7 Tips to Create eLearning Experiences That Stick
No matter what your learning objectives might be or what your audience needs to take away from the eLearning course, creating eLearning experiences that are memorable is the number one priority. Otherwise, your learners simply won’t get any real value from the time and effort they’ve invested into the eLearning course. In this article, I’ll share some invaluable tips that can help you create eLearning experiences that stick.
How To Create eLearning Experiences That Stick
Each one of us has participated in an eLearning course, webinar, or online training event that we forgot as soon as we logged off. Every piece of information simply slipped out of our minds, like a sieve, through no fault of our own, while other eLearning courses stuck with us long after completion. This particular eLearning experience just wasn’t memorable enough to leave its mark. As eLearning professionals, it’s our responsibility to avoid this at all costs. We have to design eLearning experiences that stick, regardless of the subject matter or the background of our learners. In this article, I’ll share tips and tricks that you can use to create eLearning experiences that your learners aren’t soon to forget.
- Application of knowledge.
If you want your learners to truly remember what they have learned, they must actually apply the knowledge they are acquiring throughout the eLearning course. Real world scenarios , simulations, and games are all learning activities that give them the opportunity to apply what they have learned and tie the subject matter to real life benefits and situations. Application of knowledge also involves repetition, which is known to boost memory.
- Link new concepts to previously acquired knowledge.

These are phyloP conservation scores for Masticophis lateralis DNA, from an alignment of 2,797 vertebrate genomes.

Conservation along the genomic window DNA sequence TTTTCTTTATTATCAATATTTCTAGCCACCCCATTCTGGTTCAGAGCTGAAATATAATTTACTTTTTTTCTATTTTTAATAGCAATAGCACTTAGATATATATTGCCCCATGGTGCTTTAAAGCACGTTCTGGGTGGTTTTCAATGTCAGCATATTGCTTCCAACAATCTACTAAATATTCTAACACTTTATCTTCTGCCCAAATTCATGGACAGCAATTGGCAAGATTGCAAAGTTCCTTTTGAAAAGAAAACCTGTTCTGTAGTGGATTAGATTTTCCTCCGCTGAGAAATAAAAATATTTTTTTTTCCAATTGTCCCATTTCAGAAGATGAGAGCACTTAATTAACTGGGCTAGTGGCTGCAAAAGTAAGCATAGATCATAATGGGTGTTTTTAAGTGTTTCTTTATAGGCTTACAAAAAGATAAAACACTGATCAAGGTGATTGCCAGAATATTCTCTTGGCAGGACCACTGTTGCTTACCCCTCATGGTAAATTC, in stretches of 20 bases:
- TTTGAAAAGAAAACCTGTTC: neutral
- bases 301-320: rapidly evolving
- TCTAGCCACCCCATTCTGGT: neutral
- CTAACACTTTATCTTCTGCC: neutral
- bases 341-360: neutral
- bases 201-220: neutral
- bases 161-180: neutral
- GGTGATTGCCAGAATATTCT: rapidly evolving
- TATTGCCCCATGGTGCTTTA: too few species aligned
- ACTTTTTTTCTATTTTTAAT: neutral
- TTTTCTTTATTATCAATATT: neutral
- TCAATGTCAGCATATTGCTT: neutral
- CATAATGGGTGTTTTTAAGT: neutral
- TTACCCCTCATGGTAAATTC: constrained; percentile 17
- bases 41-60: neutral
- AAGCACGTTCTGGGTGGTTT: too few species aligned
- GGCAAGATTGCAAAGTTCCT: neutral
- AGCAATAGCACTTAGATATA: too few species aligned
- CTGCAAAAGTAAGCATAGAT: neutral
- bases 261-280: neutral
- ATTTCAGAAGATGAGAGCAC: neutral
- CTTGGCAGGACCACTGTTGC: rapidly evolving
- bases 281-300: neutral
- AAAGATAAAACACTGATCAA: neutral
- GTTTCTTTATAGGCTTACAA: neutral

As human beings, we have a natural instinct to relate new concepts to ideas that we have already learned and stored in our brains . For example, if we are learning a new task, we automatically search our memory banks to find skills or similar tasks that might help us to master the new one. As such, linking new concepts to previously acquired knowledge can make your eLearning course more memorable. Integrate real world examples or analogies that help your learners connect one idea or concept to another, so that they are more likely to commit it to their long term memory.
- Create emotionally compelling stories.
Stories have a way of stirring our emotions and helping us to connect. When we read a story that is emotionally compelling , we tend to remember the characters and concepts involved long after the fact. We relate to the situation or challenges and begin to reflect upon our own feelings or struggles. This automatically makes the subject matter an eLearning experience that sticks to our brain, because we are connecting with it on a profound level. It has power now because it is not only tied to our minds but also to our hearts. When creating such stories, however, it’s important to keep in mind the goals and objectives of the eLearning course . Always ensure that the plot and characters tie into the core ideology of the lesson, or else it won’t be of any value to your learners.